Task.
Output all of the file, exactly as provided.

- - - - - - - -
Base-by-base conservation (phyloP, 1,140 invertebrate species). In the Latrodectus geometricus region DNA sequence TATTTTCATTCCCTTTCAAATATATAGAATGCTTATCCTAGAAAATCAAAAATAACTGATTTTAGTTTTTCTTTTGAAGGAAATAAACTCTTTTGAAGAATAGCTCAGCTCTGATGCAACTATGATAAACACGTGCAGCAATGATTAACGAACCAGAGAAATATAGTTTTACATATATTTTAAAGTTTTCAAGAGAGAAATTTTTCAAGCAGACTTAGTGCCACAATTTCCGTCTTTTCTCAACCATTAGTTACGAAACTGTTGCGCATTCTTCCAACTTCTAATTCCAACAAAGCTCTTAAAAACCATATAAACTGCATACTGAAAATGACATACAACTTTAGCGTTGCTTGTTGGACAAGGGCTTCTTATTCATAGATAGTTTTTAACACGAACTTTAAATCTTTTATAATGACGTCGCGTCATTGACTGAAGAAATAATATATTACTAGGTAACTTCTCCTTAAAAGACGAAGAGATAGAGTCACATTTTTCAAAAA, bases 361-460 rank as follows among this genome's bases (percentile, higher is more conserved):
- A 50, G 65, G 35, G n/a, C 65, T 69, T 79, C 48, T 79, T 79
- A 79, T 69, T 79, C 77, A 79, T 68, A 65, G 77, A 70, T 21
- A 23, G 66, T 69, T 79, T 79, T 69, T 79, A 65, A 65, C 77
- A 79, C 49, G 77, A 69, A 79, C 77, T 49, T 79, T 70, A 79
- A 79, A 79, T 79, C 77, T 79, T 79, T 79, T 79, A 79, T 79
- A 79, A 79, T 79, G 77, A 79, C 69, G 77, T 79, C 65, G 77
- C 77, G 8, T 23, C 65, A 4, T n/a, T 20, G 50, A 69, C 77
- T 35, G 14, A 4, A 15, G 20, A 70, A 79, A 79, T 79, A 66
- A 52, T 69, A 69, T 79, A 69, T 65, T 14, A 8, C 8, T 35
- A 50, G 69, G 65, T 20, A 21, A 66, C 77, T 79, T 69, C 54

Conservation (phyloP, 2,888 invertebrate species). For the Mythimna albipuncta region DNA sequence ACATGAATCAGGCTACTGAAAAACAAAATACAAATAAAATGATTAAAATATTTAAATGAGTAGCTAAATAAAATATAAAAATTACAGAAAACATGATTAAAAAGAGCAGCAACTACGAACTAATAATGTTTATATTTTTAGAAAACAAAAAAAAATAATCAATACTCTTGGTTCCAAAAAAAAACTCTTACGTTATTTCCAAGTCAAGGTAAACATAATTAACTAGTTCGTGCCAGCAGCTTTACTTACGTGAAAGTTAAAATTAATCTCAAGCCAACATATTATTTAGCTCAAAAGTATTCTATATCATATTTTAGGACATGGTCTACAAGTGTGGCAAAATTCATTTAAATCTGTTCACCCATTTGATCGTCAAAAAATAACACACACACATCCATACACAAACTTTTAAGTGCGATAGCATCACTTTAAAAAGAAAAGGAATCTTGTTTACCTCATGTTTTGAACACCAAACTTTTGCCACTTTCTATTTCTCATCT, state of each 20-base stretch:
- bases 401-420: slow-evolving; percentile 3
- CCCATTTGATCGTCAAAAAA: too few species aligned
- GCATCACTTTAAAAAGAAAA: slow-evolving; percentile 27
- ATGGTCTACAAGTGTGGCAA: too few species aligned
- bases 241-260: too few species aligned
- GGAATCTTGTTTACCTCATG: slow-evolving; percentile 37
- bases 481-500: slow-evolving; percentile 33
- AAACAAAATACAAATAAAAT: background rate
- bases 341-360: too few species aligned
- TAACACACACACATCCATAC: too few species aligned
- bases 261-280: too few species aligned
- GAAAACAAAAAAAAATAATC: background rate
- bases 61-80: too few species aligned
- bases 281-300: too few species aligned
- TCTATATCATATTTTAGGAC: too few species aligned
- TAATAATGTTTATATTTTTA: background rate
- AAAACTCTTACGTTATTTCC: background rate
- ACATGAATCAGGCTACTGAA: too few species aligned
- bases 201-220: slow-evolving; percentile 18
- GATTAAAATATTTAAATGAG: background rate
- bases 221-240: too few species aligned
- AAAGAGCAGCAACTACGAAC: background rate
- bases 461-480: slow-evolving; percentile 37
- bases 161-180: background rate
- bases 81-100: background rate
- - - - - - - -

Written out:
Base-by-base conservation (phyloP, 1,140 invertebrate species). In the Latrodectus geometricus region DNA sequence TATTTTCATTCCCTTTCAAATATATAGAATGCTTATCCTAGAAAATCAAAAATAACTGATTTTAGTTTTTCTTTTGAAGGAAATAAACTCTTTTGAAGAATAGCTCAGCTCTGATGCAACTATGATAAACACGTGCAGCAATGATTAACGAACCAGAGAAATATAGTTTTACATATATTTTAAAGTTTTCAAGAGAGAAATTTTTCAAGCAGACTTAGTGCCACAATTTCCGTCTTTTCTCAACCATTAGTTACGAAACTGTTGCGCATTCTTCCAACTTCTAATTCCAACAAAGCTCTTAAAAACCATATAAACTGCATACTGAAAATGACATACAACTTTAGCGTTGCTTGTTGGACAAGGGCTTCTTATTCATAGATAGTTTTTAACACGAACTTTAAATCTTTTATAATGACGTCGCGTCATTGACTGAAGAAATAATATATTACTAGGTAACTTCTCCTTAAAAGACGAAGAGATAGAGTCACATTTTTCAAAAA, bases 361-460 rank as follows among this genome's bases (percentile, higher is more conserved):
- A 50, G 65, G 35, G n/a, C 65, T 69, T 79, C 48, T 79, T 79
- A 79, T 69, T 79, C 77, A 79, T 68, A 65, G 77, A 70, T 21
- A 23, G 66, T 69, T 79, T 79, T 69, T 79, A 65, A 65, C 77
- A 79, C 49, G 77, A 69, A 79, C 77, T 49, T 79, T 70, A 79
- A 79, A 79, T 79, C 77, T 79, T 79, T 79, T 79, A 79, T 79
- A 79, A 79, T 79, G 77, A 79, C 69, G 77, T 79, C 65, G 77
- C 77, G 8, T 23, C 65, A 4, T n/a, T 20, G 50, A 69, C 77
- T 35, G 14, A 4, A 15, G 20, A 70, A 79, A 79, T 79, A 66
- A 52, T 69, A 69, T 79, A 69, T 65, T 14, A 8, C 8, T 35
- A 50, G 69, G 65, T 20, A 21, A 66, C 77, T 79, T 69, C 54

Conservation (phyloP, 2,888 invertebrate species). For the Mythimna albipuncta region DNA sequence ACATGAATCAGGCTACTGAAAAACAAAATACAAATAAAATGATTAAAATATTTAAATGAGTAGCTAAATAAAATATAAAAATTACAGAAAACATGATTAAAAAGAGCAGCAACTACGAACTAATAATGTTTATATTTTTAGAAAACAAAAAAAAATAATCAATACTCTTGGTTCCAAAAAAAAACTCTTACGTTATTTCCAAGTCAAGGTAAACATAATTAACTAGTTCGTGCCAGCAGCTTTACTTACGTGAAAGTTAAAATTAATCTCAAGCCAACATATTATTTAGCTCAAAAGTATTCTATATCATATTTTAGGACATGGTCTACAAGTGTGGCAAAATTCATTTAAATCTGTTCACCCATTTGATCGTCAAAAAATAACACACACACATCCATACACAAACTTTTAAGTGCGATAGCATCACTTTAAAAAGAAAAGGAATCTTGTTTACCTCATGTTTTGAACACCAAACTTTTGCCACTTTCTATTTCTCATCT, state of each 20-base stretch:
- bases 401-420: slow-evolving; percentile 3
- CCCATTTGATCGTCAAAAAA: too few species aligned
- GCATCACTTTAAAAAGAAAA: slow-evolving; percentile 27
- ATGGTCTACAAGTGTGGCAA: too few species aligned
- bases 241-260: too few species aligned
- GGAATCTTGTTTACCTCATG: slow-evolving; percentile 37
- bases 481-500: slow-evolving; percentile 33
- AAACAAAATACAAATAAAAT: background rate
- bases 341-360: too few species aligned
- TAACACACACACATCCATAC: too few species aligned
- bases 261-280: too few species aligned
- GAAAACAAAAAAAAATAATC: background rate
- bases 61-80: too few species aligned
- bases 281-300: too few species aligned
- TCTATATCATATTTTAGGAC: too few species aligned
- TAATAATGTTTATATTTTTA: background rate
- AAAACTCTTACGTTATTTCC: background rate
- ACATGAATCAGGCTACTGAA: too few species aligned
- bases 201-220: slow-evolving; percentile 18
- GATTAAAATATTTAAATGAG: background rate
- bases 221-240: too few species aligned
- AAAGAGCAGCAACTACGAAC: background rate
- bases 461-480: slow-evolving; percentile 37
- bases 161-180: background rate
- bases 81-100: background rate